History of DRC

The Device Research Conference (DRC) began in the pre-transistor era with the 1942 establishment of the Conference on Electron Device Research (CEDR). Following William Shockley’s 1948 CEDR presentation of the transistor device, the Solid-State Device Research Conference (SSDRC) was established, with invitation-only attendance.

In the ensuing decades, many exciting firsts were presented at SSDRC, including the use of impurity diffusion in silicon and germanium, the first practical MOSFET, and the first lattice-matched heterojunction.

In 1969, under the leadership or Herbert Kroemer and Cal Quate, the CEDR and SSDRC merged into DRC. In 1970, attendance was opened to all, and the first DRAM (dynamic random-access memory), room temperature lasers, and first CCD (charge-coupled device) were reported—all in the same 1970 DRC meeting!

1976 saw the first official coordination of tandem meetings between DRC and the Electronic Materials Conference (EMC) to bring together the electronic materials and device communities—a custom which persists to this day. In 1991, DRC began publishing its digest with IEEE; they can all be found here on IEEE Xplore. Throughout this period, DRC featured reports of many novel and record-setting devices, including the HEMT (High Electron Mobility Transistor), VCSEL (Vertical Cavity Surface Emitting Laser), HBT (Heterojunction Bipolar Transistor), and nanoscale MOSFETs.

In recent years, DRC has continued to be the world’s premier forum to present innovative semiconductor device research with work on organic thin film transistors, graphene and carbon nanotube transistors, and 2D materials all featuring prominently in the 1990s through to the present day. In 2017, we celebrated DRC’s 75th anniversary with special sessions and an article in the Journal of the Electron Device Society. DRC technical topics continue to evolve with emerging device trends such as memory devices, quantum devices, optoelectronics/photonics, and wide bandgap power devices to reflect the exciting work being done by a diverse community of device engineers around the globe.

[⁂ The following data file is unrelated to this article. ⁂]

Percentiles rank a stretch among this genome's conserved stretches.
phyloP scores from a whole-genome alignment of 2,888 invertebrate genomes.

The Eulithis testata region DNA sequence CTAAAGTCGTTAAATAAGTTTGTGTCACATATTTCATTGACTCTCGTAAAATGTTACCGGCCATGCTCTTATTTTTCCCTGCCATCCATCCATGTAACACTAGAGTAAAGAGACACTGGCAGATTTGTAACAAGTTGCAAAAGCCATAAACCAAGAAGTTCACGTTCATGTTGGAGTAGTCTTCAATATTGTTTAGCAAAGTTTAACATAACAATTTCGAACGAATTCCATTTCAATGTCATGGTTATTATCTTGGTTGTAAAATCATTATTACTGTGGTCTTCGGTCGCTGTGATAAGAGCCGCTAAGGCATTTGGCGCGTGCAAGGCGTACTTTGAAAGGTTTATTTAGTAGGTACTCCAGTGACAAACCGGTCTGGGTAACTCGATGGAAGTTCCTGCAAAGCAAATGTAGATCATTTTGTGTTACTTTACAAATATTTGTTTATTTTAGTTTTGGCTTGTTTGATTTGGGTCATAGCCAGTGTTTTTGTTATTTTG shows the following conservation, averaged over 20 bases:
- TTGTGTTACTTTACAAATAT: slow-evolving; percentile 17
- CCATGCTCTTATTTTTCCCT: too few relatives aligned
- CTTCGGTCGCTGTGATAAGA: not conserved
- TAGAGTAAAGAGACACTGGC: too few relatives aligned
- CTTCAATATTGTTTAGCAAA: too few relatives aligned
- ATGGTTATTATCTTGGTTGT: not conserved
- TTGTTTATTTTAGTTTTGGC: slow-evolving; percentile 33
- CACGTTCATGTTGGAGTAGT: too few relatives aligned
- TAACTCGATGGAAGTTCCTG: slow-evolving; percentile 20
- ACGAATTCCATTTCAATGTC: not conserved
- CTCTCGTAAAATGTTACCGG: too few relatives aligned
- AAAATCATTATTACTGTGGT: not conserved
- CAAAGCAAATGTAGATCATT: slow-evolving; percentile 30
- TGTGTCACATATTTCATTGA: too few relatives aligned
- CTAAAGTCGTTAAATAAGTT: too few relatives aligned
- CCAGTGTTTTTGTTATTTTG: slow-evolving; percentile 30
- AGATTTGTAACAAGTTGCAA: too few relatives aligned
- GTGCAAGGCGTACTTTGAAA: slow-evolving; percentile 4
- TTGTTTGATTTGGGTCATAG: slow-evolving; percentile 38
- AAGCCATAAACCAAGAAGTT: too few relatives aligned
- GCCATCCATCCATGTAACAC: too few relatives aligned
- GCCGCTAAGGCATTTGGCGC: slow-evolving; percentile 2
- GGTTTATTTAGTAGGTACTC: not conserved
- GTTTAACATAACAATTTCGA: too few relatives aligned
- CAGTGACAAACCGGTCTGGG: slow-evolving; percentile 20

Today, as we look forward to the next 75+ years of device innovation, DRC continues to lead the way in showcasing top-caliber research, facilitating vibrant discussion and debate and acting as a platform to nurture the next generation of device engineers. We welcome you to join us at the next DRC!

To learn more about DRC's history, please see Aaron Franklin, Debdeep Jena and Deji Akinwande, "75 Years of the Device Research Conference—A History Worth Repeating," in IEEE Journal of the Electron Devices Society, vol. 6, pp. 116-120, 2018. doi: 10.1109/JEDS.2017.2780778.